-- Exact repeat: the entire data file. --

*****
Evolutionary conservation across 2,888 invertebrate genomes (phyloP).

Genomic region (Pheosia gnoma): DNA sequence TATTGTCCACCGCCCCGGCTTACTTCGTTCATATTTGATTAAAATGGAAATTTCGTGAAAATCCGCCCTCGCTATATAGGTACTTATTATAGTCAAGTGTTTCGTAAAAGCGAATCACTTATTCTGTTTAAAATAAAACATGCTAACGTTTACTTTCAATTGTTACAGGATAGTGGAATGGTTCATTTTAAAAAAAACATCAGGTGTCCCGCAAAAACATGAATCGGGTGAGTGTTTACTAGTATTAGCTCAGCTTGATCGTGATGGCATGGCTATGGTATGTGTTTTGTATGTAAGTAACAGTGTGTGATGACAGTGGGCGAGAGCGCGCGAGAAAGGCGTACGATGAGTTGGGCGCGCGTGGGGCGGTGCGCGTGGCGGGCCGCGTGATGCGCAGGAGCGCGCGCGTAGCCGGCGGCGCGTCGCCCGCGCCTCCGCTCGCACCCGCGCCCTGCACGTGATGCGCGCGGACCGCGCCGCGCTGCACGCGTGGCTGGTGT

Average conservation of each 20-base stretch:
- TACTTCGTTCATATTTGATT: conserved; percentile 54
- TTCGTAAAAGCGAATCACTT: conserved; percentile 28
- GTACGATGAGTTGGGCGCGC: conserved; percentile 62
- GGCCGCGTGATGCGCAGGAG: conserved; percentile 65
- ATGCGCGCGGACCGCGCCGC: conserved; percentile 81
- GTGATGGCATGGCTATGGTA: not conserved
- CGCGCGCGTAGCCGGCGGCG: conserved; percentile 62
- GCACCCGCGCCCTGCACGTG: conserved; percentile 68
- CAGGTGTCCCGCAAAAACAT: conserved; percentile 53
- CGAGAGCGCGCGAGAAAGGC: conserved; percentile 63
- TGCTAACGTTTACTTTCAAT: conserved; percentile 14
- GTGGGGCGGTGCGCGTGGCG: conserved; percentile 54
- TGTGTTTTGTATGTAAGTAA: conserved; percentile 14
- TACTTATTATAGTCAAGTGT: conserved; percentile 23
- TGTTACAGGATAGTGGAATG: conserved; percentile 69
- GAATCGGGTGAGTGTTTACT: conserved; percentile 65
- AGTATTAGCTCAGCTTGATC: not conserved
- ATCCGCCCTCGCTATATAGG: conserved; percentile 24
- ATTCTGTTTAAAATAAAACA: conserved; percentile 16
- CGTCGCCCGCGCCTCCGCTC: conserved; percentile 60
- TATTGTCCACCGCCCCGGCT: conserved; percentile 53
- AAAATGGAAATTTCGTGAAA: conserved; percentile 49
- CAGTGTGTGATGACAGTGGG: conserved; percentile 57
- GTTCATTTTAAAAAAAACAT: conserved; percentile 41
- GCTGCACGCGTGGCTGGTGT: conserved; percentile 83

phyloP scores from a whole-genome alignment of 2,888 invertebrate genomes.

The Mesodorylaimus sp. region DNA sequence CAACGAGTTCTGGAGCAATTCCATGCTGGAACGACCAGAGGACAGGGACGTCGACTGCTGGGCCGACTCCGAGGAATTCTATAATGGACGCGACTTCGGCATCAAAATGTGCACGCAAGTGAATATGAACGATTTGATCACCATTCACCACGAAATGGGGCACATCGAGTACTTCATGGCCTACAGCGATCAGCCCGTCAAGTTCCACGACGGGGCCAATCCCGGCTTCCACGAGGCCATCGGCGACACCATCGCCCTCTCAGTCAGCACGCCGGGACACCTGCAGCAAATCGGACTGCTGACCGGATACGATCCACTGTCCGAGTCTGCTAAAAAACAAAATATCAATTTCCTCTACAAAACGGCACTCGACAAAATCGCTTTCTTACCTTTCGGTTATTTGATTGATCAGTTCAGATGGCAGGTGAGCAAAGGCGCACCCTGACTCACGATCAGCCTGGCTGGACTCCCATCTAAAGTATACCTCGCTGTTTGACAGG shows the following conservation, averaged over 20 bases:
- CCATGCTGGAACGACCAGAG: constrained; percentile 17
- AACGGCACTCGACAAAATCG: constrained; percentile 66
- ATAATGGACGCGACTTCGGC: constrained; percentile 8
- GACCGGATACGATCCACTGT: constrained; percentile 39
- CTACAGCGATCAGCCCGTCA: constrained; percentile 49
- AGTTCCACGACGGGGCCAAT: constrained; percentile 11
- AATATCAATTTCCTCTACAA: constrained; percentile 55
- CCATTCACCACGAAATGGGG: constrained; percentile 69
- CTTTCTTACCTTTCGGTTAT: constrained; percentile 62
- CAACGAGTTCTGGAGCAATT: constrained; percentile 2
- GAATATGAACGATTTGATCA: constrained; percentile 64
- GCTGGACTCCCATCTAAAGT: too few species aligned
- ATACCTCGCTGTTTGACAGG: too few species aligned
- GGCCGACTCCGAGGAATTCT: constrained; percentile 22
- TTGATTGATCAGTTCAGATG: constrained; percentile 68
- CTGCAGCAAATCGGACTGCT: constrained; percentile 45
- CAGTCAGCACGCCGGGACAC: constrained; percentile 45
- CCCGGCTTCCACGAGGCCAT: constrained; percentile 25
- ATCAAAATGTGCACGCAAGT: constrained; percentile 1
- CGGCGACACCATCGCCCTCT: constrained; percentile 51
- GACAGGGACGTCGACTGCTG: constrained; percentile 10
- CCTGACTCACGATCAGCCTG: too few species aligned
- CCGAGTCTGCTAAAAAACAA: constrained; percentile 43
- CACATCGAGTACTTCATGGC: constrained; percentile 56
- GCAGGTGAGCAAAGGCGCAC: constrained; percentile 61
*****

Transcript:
Evolutionary conservation across 2,888 invertebrate genomes (phyloP).

Genomic region (Pheosia gnoma): DNA sequence TATTGTCCACCGCCCCGGCTTACTTCGTTCATATTTGATTAAAATGGAAATTTCGTGAAAATCCGCCCTCGCTATATAGGTACTTATTATAGTCAAGTGTTTCGTAAAAGCGAATCACTTATTCTGTTTAAAATAAAACATGCTAACGTTTACTTTCAATTGTTACAGGATAGTGGAATGGTTCATTTTAAAAAAAACATCAGGTGTCCCGCAAAAACATGAATCGGGTGAGTGTTTACTAGTATTAGCTCAGCTTGATCGTGATGGCATGGCTATGGTATGTGTTTTGTATGTAAGTAACAGTGTGTGATGACAGTGGGCGAGAGCGCGCGAGAAAGGCGTACGATGAGTTGGGCGCGCGTGGGGCGGTGCGCGTGGCGGGCCGCGTGATGCGCAGGAGCGCGCGCGTAGCCGGCGGCGCGTCGCCCGCGCCTCCGCTCGCACCCGCGCCCTGCACGTGATGCGCGCGGACCGCGCCGCGCTGCACGCGTGGCTGGTGT

Average conservation of each 20-base stretch:
- TACTTCGTTCATATTTGATT: conserved; percentile 54
- TTCGTAAAAGCGAATCACTT: conserved; percentile 28
- GTACGATGAGTTGGGCGCGC: conserved; percentile 62
- GGCCGCGTGATGCGCAGGAG: conserved; percentile 65
- ATGCGCGCGGACCGCGCCGC: conserved; percentile 81
- GTGATGGCATGGCTATGGTA: not conserved
- CGCGCGCGTAGCCGGCGGCG: conserved; percentile 62
- GCACCCGCGCCCTGCACGTG: conserved; percentile 68
- CAGGTGTCCCGCAAAAACAT: conserved; percentile 53
- CGAGAGCGCGCGAGAAAGGC: conserved; percentile 63
- TGCTAACGTTTACTTTCAAT: conserved; percentile 14
- GTGGGGCGGTGCGCGTGGCG: conserved; percentile 54
- TGTGTTTTGTATGTAAGTAA: conserved; percentile 14
- TACTTATTATAGTCAAGTGT: conserved; percentile 23
- TGTTACAGGATAGTGGAATG: conserved; percentile 69
- GAATCGGGTGAGTGTTTACT: conserved; percentile 65
- AGTATTAGCTCAGCTTGATC: not conserved
- ATCCGCCCTCGCTATATAGG: conserved; percentile 24
- ATTCTGTTTAAAATAAAACA: conserved; percentile 16
- CGTCGCCCGCGCCTCCGCTC: conserved; percentile 60
- TATTGTCCACCGCCCCGGCT: conserved; percentile 53
- AAAATGGAAATTTCGTGAAA: conserved; percentile 49
- CAGTGTGTGATGACAGTGGG: conserved; percentile 57
- GTTCATTTTAAAAAAAACAT: conserved; percentile 41
- GCTGCACGCGTGGCTGGTGT: conserved; percentile 83

phyloP scores from a whole-genome alignment of 2,888 invertebrate genomes.

The Mesodorylaimus sp. region DNA sequence CAACGAGTTCTGGAGCAATTCCATGCTGGAACGACCAGAGGACAGGGACGTCGACTGCTGGGCCGACTCCGAGGAATTCTATAATGGACGCGACTTCGGCATCAAAATGTGCACGCAAGTGAATATGAACGATTTGATCACCATTCACCACGAAATGGGGCACATCGAGTACTTCATGGCCTACAGCGATCAGCCCGTCAAGTTCCACGACGGGGCCAATCCCGGCTTCCACGAGGCCATCGGCGACACCATCGCCCTCTCAGTCAGCACGCCGGGACACCTGCAGCAAATCGGACTGCTGACCGGATACGATCCACTGTCCGAGTCTGCTAAAAAACAAAATATCAATTTCCTCTACAAAACGGCACTCGACAAAATCGCTTTCTTACCTTTCGGTTATTTGATTGATCAGTTCAGATGGCAGGTGAGCAAAGGCGCACCCTGACTCACGATCAGCCTGGCTGGACTCCCATCTAAAGTATACCTCGCTGTTTGACAGG shows the following conservation, averaged over 20 bases:
- CCATGCTGGAACGACCAGAG: constrained; percentile 17
- AACGGCACTCGACAAAATCG: constrained; percentile 66
- ATAATGGACGCGACTTCGGC: constrained; percentile 8
- GACCGGATACGATCCACTGT: constrained; percentile 39
- CTACAGCGATCAGCCCGTCA: constrained; percentile 49
- AGTTCCACGACGGGGCCAAT: constrained; percentile 11
- AATATCAATTTCCTCTACAA: constrained; percentile 55
- CCATTCACCACGAAATGGGG: constrained; percentile 69
- CTTTCTTACCTTTCGGTTAT: constrained; percentile 62
- CAACGAGTTCTGGAGCAATT: constrained; percentile 2
- GAATATGAACGATTTGATCA: constrained; percentile 64
- GCTGGACTCCCATCTAAAGT: too few species aligned
- ATACCTCGCTGTTTGACAGG: too few species aligned
- GGCCGACTCCGAGGAATTCT: constrained; percentile 22
- TTGATTGATCAGTTCAGATG: constrained; percentile 68
- CTGCAGCAAATCGGACTGCT: constrained; percentile 45
- CAGTCAGCACGCCGGGACAC: constrained; percentile 45
- CCCGGCTTCCACGAGGCCAT: constrained; percentile 25
- ATCAAAATGTGCACGCAAGT: constrained; percentile 1
- CGGCGACACCATCGCCCTCT: constrained; percentile 51
- GACAGGGACGTCGACTGCTG: constrained; percentile 10
- CCTGACTCACGATCAGCCTG: too few species aligned
- CCGAGTCTGCTAAAAAACAA: constrained; percentile 43
- CACATCGAGTACTTCATGGC: constrained; percentile 56
- GCAGGTGAGCAAAGGCGCAC: constrained; percentile 61